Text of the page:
'Je T'Aime, Jim'
Paris, 1988. Nikki Stern is napping and the new love in her life, James E. Potorti, a sweet soul with penetrating eyes, is painting. For days they have been exploring Paris, and discovering each other in its art galleries, cafes and, inevitably, the Eiffel Tower. Now, as she sleeps, he arranges fresh oranges and grapes in a bowl, and he paints his simple still life with a purpose made clear by the inscription on his canvas, "Paris à Nikki -- Je t'aime, Jim, 1988."
"That," Ms. Stern recalled with a warm laugh, "is when I knew I had him.
Cayuga Lake, N.Y., 2001. It is Labor Day weekend, and Mr. Potorti, 52, is kayaking side-by-side with Ms. Stern, his wife of 10 years. They bought kayaks this spring, took lessons together, and now, on a clear, cool day, they are exploring Cayuga Lake, and discovering each other. Near the middle of the lake they drift for a moment, basking in the intimacy of being so alone, and so together. Ms. Stern reaches for her husband's hand. He leans close to her. They kiss.
"The best day of my life," Ms. Stern said.
These words come through tears. Mr. Potorti, a vice president at Marsh & McLennan who worked on the 96th floor of 1 World Trade Center, has left behind a wife who loved the way they ignored birthdays, Christmas and Valentine's Day because they much preferred surprising each other with gifts throughout the year. What does she miss most? "I definitely miss his physical presence," she said, again with that warm laugh. "We were close that way."
Profile published in THE NEW YORK TIMES on November 6, 2001.
James Potorti, 52, a nurturing soul and a supple mind
James Edward Potorti of Plainsboro is memorialized on the Internet by his wife, Nikki Stern, as a "sharp, intellectual, sexy, earthy, silly, sensitive, empathetic, handsome, giving, gentle, emotional and very, very funny" man.
It was in the company of friends that Mr. Potorti showed all sides of his personality. Nothing pleased him more than being around good people -- except working or playing outdoors, she said.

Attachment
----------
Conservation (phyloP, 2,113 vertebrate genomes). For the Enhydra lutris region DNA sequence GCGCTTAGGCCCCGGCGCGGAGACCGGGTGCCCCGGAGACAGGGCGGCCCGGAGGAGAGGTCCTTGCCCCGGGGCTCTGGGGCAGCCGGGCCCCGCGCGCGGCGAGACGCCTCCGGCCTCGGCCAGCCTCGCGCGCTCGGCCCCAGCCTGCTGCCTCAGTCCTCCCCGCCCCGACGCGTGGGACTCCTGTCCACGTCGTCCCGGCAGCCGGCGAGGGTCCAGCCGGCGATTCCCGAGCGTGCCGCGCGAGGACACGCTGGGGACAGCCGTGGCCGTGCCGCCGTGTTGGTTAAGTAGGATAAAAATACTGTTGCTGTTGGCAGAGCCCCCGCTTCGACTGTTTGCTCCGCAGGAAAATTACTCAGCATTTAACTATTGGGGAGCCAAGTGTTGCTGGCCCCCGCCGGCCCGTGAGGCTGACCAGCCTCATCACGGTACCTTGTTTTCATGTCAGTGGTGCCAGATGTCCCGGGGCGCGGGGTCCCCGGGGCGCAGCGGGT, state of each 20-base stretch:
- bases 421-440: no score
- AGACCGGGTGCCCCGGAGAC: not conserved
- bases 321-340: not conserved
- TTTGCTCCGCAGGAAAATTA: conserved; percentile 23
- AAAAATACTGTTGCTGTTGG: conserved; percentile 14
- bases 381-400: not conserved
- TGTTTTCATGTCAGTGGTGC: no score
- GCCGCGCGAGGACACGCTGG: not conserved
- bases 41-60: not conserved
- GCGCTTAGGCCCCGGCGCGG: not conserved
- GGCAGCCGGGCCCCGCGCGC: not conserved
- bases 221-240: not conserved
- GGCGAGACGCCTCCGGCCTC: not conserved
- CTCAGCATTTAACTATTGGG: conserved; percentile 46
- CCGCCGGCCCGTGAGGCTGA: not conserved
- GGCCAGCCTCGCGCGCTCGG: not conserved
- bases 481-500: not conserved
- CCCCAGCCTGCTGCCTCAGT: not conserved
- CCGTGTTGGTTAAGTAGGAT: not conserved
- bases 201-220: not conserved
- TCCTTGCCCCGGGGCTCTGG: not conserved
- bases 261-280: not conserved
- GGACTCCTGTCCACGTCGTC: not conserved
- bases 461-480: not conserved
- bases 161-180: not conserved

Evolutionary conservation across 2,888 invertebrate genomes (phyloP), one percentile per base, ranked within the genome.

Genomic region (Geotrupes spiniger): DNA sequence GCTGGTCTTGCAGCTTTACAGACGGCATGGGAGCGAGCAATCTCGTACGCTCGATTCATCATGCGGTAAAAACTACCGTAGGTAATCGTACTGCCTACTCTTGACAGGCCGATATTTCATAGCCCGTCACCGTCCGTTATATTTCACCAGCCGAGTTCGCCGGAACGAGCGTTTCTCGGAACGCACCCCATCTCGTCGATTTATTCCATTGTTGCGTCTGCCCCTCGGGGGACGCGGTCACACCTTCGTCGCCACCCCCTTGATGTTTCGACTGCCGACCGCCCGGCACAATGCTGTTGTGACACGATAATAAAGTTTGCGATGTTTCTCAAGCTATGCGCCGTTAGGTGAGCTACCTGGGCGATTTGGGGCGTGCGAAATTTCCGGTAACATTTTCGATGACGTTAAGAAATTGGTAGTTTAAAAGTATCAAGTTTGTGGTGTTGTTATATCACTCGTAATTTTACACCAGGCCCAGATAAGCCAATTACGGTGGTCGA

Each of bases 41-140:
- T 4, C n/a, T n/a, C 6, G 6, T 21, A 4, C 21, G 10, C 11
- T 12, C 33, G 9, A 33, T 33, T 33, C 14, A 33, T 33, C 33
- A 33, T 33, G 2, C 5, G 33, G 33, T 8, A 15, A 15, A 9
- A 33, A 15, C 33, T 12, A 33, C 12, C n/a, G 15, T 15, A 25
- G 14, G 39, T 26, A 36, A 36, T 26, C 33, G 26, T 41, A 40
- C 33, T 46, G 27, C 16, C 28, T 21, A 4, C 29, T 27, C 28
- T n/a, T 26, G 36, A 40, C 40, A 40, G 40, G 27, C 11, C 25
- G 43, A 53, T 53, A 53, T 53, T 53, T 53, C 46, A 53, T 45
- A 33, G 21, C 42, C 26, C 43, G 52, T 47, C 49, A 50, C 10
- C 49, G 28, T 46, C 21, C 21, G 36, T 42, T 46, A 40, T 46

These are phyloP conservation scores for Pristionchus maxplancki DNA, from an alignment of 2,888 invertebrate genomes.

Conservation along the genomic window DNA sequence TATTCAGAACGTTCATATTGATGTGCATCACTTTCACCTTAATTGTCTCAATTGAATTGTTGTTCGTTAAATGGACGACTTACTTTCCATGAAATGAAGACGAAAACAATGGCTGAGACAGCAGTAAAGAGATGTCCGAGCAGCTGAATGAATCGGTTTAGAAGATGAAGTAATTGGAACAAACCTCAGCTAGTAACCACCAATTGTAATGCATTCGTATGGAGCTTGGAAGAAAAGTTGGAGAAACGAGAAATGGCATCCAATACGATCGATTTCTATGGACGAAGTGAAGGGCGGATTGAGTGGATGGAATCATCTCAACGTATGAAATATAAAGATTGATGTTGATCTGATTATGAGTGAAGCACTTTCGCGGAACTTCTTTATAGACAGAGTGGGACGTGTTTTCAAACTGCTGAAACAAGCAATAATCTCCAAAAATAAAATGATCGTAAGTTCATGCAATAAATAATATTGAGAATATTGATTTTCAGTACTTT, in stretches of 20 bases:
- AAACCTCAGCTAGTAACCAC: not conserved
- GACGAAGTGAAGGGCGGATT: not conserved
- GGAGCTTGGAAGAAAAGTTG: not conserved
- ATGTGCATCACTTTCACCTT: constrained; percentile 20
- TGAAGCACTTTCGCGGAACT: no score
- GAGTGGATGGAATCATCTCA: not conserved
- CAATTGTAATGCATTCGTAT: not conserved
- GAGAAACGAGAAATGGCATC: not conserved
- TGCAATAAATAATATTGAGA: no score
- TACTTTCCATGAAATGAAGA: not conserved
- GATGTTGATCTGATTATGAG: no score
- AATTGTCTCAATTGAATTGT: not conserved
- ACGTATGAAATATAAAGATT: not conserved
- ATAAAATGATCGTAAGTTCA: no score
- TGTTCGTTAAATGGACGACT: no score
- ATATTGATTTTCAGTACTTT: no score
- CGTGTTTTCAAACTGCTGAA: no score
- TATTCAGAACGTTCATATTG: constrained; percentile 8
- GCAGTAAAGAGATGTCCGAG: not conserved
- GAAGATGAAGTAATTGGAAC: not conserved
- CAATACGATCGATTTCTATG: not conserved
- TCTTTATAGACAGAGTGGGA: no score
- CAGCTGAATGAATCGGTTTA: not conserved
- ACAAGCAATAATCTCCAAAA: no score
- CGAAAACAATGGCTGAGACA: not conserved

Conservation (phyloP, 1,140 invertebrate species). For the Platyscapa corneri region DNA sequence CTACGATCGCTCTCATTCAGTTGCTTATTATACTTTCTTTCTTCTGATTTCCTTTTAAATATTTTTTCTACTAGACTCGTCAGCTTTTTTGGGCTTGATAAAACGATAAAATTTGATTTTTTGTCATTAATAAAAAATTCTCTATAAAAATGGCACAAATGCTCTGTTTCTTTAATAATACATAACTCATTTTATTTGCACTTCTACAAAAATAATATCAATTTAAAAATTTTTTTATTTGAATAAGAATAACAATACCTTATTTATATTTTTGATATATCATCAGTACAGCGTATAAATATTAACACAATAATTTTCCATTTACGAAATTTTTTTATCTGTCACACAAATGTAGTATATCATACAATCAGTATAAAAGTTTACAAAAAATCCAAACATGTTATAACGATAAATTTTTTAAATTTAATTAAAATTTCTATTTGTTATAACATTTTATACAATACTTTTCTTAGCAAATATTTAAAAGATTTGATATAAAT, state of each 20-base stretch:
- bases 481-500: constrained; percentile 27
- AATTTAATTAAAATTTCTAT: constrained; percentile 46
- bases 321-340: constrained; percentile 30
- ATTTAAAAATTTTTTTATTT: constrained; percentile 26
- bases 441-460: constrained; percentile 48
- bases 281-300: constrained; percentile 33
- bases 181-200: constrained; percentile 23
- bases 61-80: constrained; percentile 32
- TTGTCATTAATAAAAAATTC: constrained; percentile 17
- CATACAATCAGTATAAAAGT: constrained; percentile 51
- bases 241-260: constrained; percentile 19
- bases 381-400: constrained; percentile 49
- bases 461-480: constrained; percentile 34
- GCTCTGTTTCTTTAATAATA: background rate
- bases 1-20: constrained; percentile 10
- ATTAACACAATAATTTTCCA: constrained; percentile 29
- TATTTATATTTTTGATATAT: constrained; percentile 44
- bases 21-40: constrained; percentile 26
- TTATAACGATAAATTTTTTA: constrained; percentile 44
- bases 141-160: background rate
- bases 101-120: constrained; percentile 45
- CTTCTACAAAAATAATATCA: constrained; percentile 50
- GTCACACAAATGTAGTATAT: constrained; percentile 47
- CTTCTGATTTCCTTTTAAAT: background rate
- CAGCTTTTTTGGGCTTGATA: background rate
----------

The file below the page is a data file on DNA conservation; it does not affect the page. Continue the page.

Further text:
"He could make anything grow," Stern said. "I don't think Jim ever met a plant he could not nurture."
Mr. Potorti would have a flower garden every year, and roses were always the mainstay, she said.
"He thought it was fun to dig in the earth," said Stern, a former New York City actress.
Mr. Potorti also enjoyed woodwork. "He made our dining room table, and our bookcases," said Stern. "Our house is very comfortable, and is an eclectic mix of bought furniture and furniture that he made."
She offered those recollections following the Sept. 11 attack at the World Trade Center, where Mr. Potorti, 52, was an executive at Marsh & McLennan.
Stern traced her husband's love for nature and science to an interest that landed him a job as a geologist out of college. Having grown up near Ithaca, N.Y., and on Long Island, Mr. Potorti eventually moved on to a financial services career and settled with Stern in the Princeton area.
"He certainly suffered the same anxieties as most people, but he had an unusual ability to be content," Stern said. "He had an underlying serenity which drew a lot to him, and he comforted a lot of people.
"He appreciated the big picture, but celebrated every day the small things," she said.
Mr. Potorti and Stern both enjoyed biking and hiking on the trails along the Raritan River and Carnegie Lake. Last summer they spent time learning how to kayak on the Delaware River, and then kayaking off Long Beach Island.
"He was my harbor, and now I feel like a ship with nowhere to dock," said Stern. "What I need to do now is take the beautiful things he gave me and use them in my life." The Web site where Stern memorialized Mr. Potorti is http://hometown.aol.com/nikkistern/myhomepage/memorial-crisis.html
Mr. Potorti was born in Ithaca, and attended the State University of New York at Oswego.
In addition to his wife, he is survived by parents, Olga and Peter Potorti of Ithaca, and two brothers, Bill of Carson City, Nev., and David of Cary, N.C.
A private gathering will be held in lieu of a memorial service.
Profile by Jason Jett published in THE STAR-LEDGER.